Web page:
While it’s important to remember that this book is presumably aimed at young readers on the spectrum who may take an interest in the broad-brush speculative nature of the story and in grown-ups being made to look foolish, I still have reservations about the greater narrative of the book. That much of the experiment’s “treating him like an autistic kid” consists of adults being downright abusive is troubling. In my role as a producer with the channel, I have had the opportunity to meet numerous families of autistic children, whether through home video or in person. I’ve been made aware of parents who have treated their autistic children very poorly. I have also met parents who demonstrate preternatural compassion, patience, and dedication to their children. Thankfully, the latter has outnumbered the former. Perhaps this is the unspoken fundamental flaw in the doctor’s experiment, a sort of twist on the Unreliable Narrator trope, but there is no single way to treat a child as if he or she has autism. If there were, it certainly wouldn’t be for parents to belittle and scream at their child for minor transgressions, as the experiment seems to prescribe. The entire approach leads one to wonder how much of this writing was an exercise in catharsis. I can’t help but worry about the ramifications of giving young readers on the spectrum the idea that any raised voice is something so victimizing as “treating me like an autistic kid.” While adults do not have a good showing in this story, the principal characters Hector, Alice, and Lenny are clearly written with the author’s sympathies.

 

While I’m glad that the author completed the accomplishment of writing this book, I would be remiss in not addressing what I feel are a few unavoidable realities about the self-publishing industry, of which The H.A.L. Experiment is a product. I’ve come to suspect that some of us are laboring under the false premise that writing is a solitary and intensely personal pursuit. And it is — when you’re keeping a journal. When you are producing something to be shared with the world, however, there need to be gatekeepers along the way, gatekeepers whom the vanity press does not require. A distinct example of something that never should have made it to press is the use of uppercase letters to denote yelling. In a story like this, tension among characters runs high, and this needs to be communicated. However, while all-caps is understood to mean yelling on the Internet, it’s a convention that does not lend itself to the printed page. Reading line after line of dialogue set in caps is hard on the eyes, and goes beyond evoking narrative tension to simply upsetting the person who is trying to read the book. In the plainest of terms, it’s unprofessional.

I can’t help but worry about the ramifications of giving young readers on the spectrum the idea that any raised voice is something so victimizing as “treating me like an autistic kid.”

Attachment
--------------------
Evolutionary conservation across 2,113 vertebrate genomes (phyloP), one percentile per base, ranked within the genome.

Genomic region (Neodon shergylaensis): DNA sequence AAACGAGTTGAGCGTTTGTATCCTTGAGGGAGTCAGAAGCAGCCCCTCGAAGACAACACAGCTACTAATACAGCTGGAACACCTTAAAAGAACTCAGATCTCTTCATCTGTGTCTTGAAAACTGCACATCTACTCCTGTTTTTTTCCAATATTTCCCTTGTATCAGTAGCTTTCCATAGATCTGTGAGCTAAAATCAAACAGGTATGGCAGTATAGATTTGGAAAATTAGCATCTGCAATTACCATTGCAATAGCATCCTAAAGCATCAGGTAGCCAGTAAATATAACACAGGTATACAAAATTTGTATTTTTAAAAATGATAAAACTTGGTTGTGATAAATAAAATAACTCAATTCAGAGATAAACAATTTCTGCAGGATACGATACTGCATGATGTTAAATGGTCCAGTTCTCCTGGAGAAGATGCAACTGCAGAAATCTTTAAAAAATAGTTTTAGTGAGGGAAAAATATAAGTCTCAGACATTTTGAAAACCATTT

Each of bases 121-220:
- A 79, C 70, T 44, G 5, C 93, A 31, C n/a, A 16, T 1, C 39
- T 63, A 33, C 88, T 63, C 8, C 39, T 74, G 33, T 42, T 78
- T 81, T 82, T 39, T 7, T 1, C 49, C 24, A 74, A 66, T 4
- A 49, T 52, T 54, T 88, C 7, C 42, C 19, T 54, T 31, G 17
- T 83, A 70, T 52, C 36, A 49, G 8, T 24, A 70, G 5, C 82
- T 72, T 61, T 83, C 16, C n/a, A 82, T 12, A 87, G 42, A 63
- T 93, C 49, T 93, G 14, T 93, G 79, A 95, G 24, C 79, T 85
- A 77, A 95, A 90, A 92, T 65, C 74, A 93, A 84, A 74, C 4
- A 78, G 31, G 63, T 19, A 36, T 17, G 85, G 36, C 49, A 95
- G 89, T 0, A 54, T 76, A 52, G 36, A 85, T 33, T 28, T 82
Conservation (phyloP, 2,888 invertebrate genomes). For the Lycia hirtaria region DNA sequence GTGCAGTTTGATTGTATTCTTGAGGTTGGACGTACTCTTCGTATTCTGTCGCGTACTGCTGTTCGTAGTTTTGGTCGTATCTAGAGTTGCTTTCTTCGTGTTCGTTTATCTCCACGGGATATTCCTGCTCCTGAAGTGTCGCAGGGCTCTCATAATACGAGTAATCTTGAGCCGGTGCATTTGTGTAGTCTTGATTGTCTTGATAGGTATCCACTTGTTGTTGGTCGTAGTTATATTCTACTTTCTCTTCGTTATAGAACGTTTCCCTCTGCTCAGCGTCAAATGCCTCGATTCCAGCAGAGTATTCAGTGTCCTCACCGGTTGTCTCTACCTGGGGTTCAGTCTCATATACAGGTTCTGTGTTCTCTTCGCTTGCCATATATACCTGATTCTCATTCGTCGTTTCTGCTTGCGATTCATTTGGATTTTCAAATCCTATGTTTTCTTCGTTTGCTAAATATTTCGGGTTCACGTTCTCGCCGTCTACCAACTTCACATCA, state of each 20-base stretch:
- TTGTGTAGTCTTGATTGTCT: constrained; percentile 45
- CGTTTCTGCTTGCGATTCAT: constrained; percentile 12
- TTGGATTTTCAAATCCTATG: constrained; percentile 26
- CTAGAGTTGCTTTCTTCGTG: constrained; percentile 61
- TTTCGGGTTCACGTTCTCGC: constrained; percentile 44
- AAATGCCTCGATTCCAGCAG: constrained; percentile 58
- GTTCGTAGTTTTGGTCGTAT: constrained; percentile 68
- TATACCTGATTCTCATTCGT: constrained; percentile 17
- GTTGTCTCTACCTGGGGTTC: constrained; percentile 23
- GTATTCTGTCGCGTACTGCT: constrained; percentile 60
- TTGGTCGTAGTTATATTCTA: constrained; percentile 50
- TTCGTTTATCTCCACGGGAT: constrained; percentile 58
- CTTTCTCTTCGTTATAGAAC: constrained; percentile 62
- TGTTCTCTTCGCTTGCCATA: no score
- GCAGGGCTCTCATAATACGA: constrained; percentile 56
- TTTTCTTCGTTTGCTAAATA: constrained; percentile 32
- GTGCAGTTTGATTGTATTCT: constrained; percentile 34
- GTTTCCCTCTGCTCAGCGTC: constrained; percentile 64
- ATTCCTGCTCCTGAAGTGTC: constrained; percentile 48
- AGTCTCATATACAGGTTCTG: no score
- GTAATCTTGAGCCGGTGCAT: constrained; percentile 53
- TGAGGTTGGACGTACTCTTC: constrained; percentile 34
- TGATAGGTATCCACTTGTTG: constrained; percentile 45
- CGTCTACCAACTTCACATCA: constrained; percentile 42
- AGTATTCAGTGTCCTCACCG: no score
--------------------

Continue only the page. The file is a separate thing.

I understand the reluctance. I’ve been on both sides in my professional life. I’ve edited and been edited. I’ve proofread and been proofread. I’ve come out of either role feeling hurt, embarrassed, or convinced I must be the only sane person on the planet. I know my counterparts have felt the same way. One of the toughest things an aspiring writer has to do is disabuse oneself of the notion that creativity is to spring forth unimpeded and untouched by any other person, lest the sole artistic vision be compromised. A great way to learn this lesson is to write for radio: it’s simply amazing how much the exact words you chose don’t matter when another person has to read them out loud. I still won’t claim to be perfect in this respect. Even recently, I have, to borrow a phrase from the late David Foster Wallace, “bared my canines” on some flourish that I could not, would not part with. But I know that I can’t leave my writing unchecked. Even on this blog, I benefit from editorial oversight to tell me when I’ve gone off the rails, or when some turn of phrase isn’t nearly as clever as I think it is. And so it is that The H.A.L. Experiment could have used some reining in at select points. At 225 pages, it gets to be rather long for what I presume is the intended audience.

Overall, the book features an interesting story arc and allows the author to demonstrate a keen sense of wordplay, the sort of love for language that we so often see in many on the high-functioning end of the spectrum. If absolutely nothing else, The H.A.L. Experiment will serve as an inspiration to youngsters with a similar love for language that writing a book isn’t an insurmountable task. It’s for that reason that I give the book a recommendation, albeit a cautious one, to parents and school librarians. There’s no question that James Williams has natural writing talent. Now, for the nurturing.